We're in Philadelphia as the Democratic convention gets underway. If you're reading this Monday night, trust us: you really, really want to check out the convention live here, at this linkScroll down for tonight's full lineup, which includes Tim Kaine, Michelle Obama, Elizabeth Warren and Bernie Sanders (more on that below.)

You can catch all The Washington Post's live team coverage of the first day of the convention here, here and here.

APPARENTLY IT ISN'T ALWAYS SUNNY IN PHILADELPHIA:

Bernie Sanders supporters show their displeasure for the Trans-Pacific Partnership during the first day of the Democratic National Convention in Philadelphia. (Photo by Michael Robinson-Chavez/The Washington Post)

Thing we learned today: if you are a candidate who spends roughly six months loudly calling your opponent a corrupt, war-backing tool of corporate interests, and roughly one month saying that on reflection, she's definitely better than that other guy, then at the end of that month, some of your supporters may still be stuck on that first thing.

Maybe you find this lesson unsurprising. Then you are not Bernie Sanders.

Here was the scene around the Wells Fargo Center in Philadelphia as the Democratic National convention got underway tonight (the night's official theme: "United Together"):

(The message from some Sanders protesters: 'Never Hillary')

The air was (slightly) cooler inside the arena as proceedings began. Heads were not.

Tonight, Sanders sent his delegates an urgent email, and his supporters an equally urgent text message, asking them to maybe tone down any displays that seemed airlifted straight out of Cleveland. His former campaign team did the same.

Their problem right now appears to be in part that they did such a fabulous job with primary season messaging that not even they can figure out the right pushback.

Earlier today, the Vermont senator gave his delegates the same pitch in person. As Chris Cillizza noted, it did not land well.

"The crowd cheered as Sanders ran through all of the successes he and his self-professed 'political revolution' had run up this year: the millions of votes he won, the reduction in superdelegates, the takeover of state parties by Sanders supporters.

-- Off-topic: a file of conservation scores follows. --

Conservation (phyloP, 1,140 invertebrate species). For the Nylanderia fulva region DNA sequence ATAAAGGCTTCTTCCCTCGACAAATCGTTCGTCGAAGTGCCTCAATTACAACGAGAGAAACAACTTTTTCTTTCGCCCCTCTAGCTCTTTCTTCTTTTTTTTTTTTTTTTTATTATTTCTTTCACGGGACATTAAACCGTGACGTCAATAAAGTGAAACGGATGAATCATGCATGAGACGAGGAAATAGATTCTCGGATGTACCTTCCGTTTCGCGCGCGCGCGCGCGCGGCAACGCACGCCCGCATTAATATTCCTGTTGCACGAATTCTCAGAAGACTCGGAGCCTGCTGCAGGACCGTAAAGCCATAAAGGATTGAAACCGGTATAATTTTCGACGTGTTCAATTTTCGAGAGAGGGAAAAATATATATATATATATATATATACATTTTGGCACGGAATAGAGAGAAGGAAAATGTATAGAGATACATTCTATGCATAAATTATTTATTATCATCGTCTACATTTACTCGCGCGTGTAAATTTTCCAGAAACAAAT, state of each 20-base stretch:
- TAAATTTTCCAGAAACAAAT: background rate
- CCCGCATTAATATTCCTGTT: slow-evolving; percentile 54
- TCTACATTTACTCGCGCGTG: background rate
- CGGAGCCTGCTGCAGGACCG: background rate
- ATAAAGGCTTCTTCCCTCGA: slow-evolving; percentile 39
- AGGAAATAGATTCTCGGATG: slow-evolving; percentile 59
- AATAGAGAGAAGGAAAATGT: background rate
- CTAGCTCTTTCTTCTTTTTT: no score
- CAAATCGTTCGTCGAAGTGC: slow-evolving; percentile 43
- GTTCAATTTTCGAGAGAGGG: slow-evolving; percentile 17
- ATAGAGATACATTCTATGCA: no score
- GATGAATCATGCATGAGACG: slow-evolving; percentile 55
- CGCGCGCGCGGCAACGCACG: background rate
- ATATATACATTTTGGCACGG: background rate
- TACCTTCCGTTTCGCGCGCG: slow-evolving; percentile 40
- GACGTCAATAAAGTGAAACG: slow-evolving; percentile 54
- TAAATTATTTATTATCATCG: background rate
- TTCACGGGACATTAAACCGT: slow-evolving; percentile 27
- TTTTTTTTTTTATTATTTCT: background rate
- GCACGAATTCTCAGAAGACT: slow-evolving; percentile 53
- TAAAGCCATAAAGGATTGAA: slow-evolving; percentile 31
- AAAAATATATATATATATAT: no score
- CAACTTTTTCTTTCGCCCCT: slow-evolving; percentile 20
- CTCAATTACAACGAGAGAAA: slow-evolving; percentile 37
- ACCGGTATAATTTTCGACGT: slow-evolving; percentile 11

"Then came time for the pivot. Sanders tried to tell the crowd that now was the time to line up behind Hillary Clinton and her running mate, Timothy M. Kaine. Boos cascaded down. Shouts of 'no!' And then a Sanders chant started up.

"Sanders was at a loss. Here he was telling his most loyal supporters what needed to happen next in order to unify the party and beat Donald Trump. And they weren't listening. They wanted revolution. Now, not later.

"What was clear for anyone watching Sanders's unsuccessful attempts to calm the churning among his supporters is that the revolution he started is no longer one he can totally control. Or maybe even control at all. ..."

(Here's what that sounded like)

"To be clear, not every Sanders supporter feels that way. In fact, the vast majority of them tell pollsters they plan to vote for Clinton this fall. But there is without doubt a vocal group here in Philadelphia unwilling to roll over and play nice with the presumptive nominee — no matter what Sanders says they should do.

"That is an issue for Clinton — and for Sanders. A vocal minority in the context of, say, Sanders's speech to the convention tonight could be a major problem for party strategists doing everything they can to present a united front. Anything similar to what happened this afternoon — booing when Sanders mentions the need to support Clinton — would be a major embarrassment for the former secretary of state just days before she is set to formally take the reins of the national party.

"The scariest thing if you are a member of the Democratic establishment? Not even Bernie Sanders seems to be able to control these people. The revolution is still happening for them, and no one can convince them otherwise."

Sanders himself will take center stage Monday night as the night's final speaker. Debbie Wasserman Schultz will no longer take the stage at all, with the Democratic National Committee issuing an apology tonight, following controversy over the contents of leaked emails indicating some staffers openly preferred Hillary Clinton to Bernie Sanders during the primary season.